Who’ve got their noses closest to the, you know, their snouts closest to the trough, the cancel on effect. It’s about rebel. This is listen to this part. It’s about replacing our current approach. One obsessed with budget outcomes. Because common sense would suggest, you know, that basic household budgeting idea.

It’s about replacing our obsession with budget outcomes, with one that prioritizes human outcomes. They want to talk about that for two seconds. As I finished, when I did my first degree, many, many years ago, as an undergrad student, I was doing an education degree. We had this teacher coming in this PR.

Yeah, associate professor who, who ran a semester course. And the number of times he kept saying, we need to do the most human thing. We need to ask what the most human outcome is. And I kept sitting there thinking, what does that actually mean? Because if you want to talk about, you know, prioritizing human outcomes. Well, then this is a question of philosophical anthropology. It’s a question of ontology.

Which really is at the heart of most of what animates me in this whole area is. You can’t describe what political economy should be until you have an accurate understanding of the human person. What sort of thing is a person, what leads to human flourishing. So, I don’t think the MMT people are coming at it from that angle, uh, prioritizes human outcomes. If for me, it’s it’s very, uh theorial. And how would you quantify or qualify that?

You know, if you don’t have some kind of hard parameters around fiscal policy. But you’re prioritizing human outcomes. I think in general it tends to be. Playing into this whole, um, Uh, you know, um, Fuck Michelle. Fuckos kind of, you know, This, this vast victim mentality idea that we’re just going to create economies, that funnel huge amounts of transfer payments to victim groups. So victim classes.

I think that’s kind of for me and I’m really happy to be wrong. And if you think I’m way off, I’d love you to leave a comment. Um, That seems to be what. If I will look at. The current us political landscape. And this is in June of 2021. That we’re seeing is vast. Transfer, um, creating a dependent class by using this idea of human outcomes. Anyway, that’s just a thought, so friends let’s finish up.

What have I learned in chapter one? I’ve learned according to MMT, I must no longer think of our political overlords as. Having anything. Uh, to do with household style budgeting. Our government is a currency issue, not a currency user. Therefore it can print as long as it’s printing and boring in its own currency. It has monetary sovereignty.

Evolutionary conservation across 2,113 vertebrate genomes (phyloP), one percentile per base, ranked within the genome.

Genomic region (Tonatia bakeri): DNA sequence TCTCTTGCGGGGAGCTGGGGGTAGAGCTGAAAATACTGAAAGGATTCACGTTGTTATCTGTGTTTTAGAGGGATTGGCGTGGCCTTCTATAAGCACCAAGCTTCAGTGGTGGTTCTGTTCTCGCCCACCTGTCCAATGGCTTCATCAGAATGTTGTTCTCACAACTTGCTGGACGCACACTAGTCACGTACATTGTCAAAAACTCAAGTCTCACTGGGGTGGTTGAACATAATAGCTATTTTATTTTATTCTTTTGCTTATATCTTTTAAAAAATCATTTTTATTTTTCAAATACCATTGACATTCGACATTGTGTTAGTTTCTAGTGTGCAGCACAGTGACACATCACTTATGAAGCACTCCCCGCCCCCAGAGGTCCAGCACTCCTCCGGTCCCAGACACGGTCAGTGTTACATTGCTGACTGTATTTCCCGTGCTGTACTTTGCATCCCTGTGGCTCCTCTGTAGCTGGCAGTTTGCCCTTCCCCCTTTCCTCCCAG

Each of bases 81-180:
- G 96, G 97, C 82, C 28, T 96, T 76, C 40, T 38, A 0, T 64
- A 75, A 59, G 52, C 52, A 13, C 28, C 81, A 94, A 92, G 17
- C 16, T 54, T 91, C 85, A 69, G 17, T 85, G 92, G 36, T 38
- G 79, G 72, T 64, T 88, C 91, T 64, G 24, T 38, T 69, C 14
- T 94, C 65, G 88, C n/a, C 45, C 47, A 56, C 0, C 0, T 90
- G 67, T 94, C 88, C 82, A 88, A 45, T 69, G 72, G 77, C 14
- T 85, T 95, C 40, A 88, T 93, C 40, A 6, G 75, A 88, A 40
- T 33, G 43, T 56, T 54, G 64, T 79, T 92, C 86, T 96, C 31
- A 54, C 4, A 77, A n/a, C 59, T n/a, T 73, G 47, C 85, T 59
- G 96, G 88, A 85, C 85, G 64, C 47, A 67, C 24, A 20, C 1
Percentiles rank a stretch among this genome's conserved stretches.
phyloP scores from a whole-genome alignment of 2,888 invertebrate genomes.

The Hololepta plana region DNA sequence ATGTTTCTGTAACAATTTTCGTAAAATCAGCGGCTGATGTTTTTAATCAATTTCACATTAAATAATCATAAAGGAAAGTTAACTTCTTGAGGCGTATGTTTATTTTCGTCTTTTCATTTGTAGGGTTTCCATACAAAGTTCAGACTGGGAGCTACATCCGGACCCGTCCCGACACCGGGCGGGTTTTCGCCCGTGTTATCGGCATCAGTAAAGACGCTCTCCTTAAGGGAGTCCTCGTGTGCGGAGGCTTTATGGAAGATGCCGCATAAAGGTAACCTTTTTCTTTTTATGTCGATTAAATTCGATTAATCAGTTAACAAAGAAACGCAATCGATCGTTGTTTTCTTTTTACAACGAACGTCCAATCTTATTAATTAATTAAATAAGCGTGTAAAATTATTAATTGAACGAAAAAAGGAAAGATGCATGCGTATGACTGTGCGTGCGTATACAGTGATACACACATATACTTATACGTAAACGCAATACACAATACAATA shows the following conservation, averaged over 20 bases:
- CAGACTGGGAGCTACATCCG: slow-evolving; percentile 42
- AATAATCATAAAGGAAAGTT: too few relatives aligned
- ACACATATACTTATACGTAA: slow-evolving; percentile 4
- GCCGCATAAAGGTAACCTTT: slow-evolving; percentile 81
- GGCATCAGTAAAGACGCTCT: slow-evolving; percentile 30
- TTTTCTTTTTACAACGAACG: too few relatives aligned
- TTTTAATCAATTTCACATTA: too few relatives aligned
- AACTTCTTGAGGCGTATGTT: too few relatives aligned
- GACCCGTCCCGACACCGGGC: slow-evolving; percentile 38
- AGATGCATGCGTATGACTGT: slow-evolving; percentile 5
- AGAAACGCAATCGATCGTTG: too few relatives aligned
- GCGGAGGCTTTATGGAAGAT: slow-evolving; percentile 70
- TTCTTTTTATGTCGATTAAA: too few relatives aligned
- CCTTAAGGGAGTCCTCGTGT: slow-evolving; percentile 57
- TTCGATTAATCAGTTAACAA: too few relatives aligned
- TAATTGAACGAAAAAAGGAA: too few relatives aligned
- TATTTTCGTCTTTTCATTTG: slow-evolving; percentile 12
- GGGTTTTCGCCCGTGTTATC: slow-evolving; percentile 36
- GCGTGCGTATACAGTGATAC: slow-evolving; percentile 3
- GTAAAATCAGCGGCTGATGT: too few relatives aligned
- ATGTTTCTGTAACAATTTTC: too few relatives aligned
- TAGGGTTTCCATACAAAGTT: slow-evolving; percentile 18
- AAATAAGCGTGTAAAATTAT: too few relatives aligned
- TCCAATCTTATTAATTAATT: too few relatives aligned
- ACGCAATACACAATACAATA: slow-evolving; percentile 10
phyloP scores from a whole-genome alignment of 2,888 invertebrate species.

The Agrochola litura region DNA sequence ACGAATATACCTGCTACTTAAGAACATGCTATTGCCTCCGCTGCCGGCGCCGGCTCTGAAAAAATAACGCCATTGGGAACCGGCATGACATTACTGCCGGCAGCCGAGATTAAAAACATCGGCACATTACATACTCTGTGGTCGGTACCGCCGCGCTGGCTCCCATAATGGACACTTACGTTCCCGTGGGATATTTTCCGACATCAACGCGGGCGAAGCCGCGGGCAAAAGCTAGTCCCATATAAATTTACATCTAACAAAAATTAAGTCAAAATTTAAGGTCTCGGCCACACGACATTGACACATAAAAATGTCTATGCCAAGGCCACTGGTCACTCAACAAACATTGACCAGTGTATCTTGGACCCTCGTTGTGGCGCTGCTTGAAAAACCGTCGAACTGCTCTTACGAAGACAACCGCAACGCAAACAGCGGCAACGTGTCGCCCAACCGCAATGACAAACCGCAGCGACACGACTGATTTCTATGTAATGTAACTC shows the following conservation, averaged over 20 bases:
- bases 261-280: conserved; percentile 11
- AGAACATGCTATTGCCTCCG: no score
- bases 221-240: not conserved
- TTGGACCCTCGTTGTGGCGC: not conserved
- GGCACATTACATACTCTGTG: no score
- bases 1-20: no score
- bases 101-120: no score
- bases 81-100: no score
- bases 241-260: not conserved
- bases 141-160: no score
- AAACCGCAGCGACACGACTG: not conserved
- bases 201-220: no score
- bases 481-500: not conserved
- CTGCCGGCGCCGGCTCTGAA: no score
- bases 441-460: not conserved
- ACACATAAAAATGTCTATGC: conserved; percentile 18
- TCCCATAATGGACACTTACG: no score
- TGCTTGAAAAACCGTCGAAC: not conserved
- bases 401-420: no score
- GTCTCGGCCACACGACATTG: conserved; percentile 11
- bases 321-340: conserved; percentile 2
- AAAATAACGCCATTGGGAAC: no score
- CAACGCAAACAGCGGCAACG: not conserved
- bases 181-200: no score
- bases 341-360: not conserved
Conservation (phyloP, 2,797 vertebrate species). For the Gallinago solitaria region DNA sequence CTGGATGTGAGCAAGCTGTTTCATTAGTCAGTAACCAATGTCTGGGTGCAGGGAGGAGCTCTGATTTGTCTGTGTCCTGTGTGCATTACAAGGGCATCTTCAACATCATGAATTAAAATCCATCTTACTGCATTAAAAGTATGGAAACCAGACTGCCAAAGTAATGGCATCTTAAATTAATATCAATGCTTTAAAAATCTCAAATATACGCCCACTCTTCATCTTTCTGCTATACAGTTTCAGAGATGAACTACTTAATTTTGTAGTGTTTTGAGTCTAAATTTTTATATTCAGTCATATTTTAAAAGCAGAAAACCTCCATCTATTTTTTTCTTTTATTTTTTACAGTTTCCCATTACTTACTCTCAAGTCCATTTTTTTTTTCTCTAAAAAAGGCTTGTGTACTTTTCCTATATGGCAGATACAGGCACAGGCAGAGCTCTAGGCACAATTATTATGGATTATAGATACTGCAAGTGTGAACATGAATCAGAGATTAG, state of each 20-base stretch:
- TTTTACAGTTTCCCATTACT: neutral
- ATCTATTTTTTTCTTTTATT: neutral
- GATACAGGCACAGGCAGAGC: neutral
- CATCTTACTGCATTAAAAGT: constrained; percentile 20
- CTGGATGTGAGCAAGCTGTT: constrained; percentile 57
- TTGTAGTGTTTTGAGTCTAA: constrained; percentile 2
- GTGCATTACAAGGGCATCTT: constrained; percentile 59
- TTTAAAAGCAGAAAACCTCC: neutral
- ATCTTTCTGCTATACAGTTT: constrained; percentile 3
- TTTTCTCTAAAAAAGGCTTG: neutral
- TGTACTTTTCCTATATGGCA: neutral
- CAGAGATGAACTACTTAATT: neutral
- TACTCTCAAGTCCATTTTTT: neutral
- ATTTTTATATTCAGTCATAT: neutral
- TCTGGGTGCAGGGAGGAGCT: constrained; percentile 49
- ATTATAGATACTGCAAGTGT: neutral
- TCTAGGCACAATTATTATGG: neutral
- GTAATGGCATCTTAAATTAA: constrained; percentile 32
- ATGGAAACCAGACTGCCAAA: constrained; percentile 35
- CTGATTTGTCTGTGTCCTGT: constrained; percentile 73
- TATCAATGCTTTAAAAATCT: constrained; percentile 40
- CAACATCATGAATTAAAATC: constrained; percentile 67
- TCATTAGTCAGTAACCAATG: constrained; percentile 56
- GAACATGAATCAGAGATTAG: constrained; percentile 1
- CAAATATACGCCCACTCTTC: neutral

And can print and spend forever and ever. Men. The only limit being inflation. And, uh, what else? The, um, the tabs and stabs principle that, uh, it’s not about texting and borrowing and then spending it’s about spending first. And then texting and borrowing. And that taxes are used to force us to work without the use of explicit force. Isn’t that good news?

You know, isn’t that good news. Next time you get a whopping great tax bill. My accountant. Uh, emailed me yesterday with my textbook, for the isn’t that good that, you know, we get to give them this money. Uh, in response for them not sending in the Jack boots and driving us to work in a Gulag. God bless him. So sorry. I’m being flippant, but you get the point. I’m just interested. I’m genuinely interested in what people think about this. So friends that’s chapter one of Stephanie, Kelton’s the deficit myths myth. As we all head down the MMT rabbit hole together. So wherever you, you’re seeing this, hearing this on YouTube, I’d love you to leave a comment. Otherwise, please come across to the supply side podcast.

📍 Um, at supply side And leave a comment there. Um, if you like what you’re hearing, please post this on social media. Last thing from me. Um, I would love you to become a patron if you like what you’re hearing and, uh, best I can tell. I’m a, just about the only person on the internet, trying to revive.

Uh, uh, genuine supply side, classical economic, uh, discussion. Uh, I know there’s other accounts and people doing stuff, but I’m trying to. Bring together many of the best thinkers in the world. So if you want to see this, keep happening, please consider supporting me on Patrion. If you just go to

And do a search for Jonathan Doyle. I would love your help. Uh, As a supporter of what I’m trying to do. All right. Friends, that’s it for this episode. Next week. We are going to have Sam, Greg, the research director from the Acton Institute on that’s going to be fantastic. We have Kiril Sokoloff coming on in a couple of days, which is a huge privilege, really looking forward to that.

And then, uh, we’ve got so many good guests coming up, so please make sure you’ve subscribed. My name’s Jonathan Doyle. This has been the supply side podcasts. Now get back to work. So you can give that tax money tax money back to the government friends. All right. I’ve enjoyed doing this. I’m going to have another message for you very soon.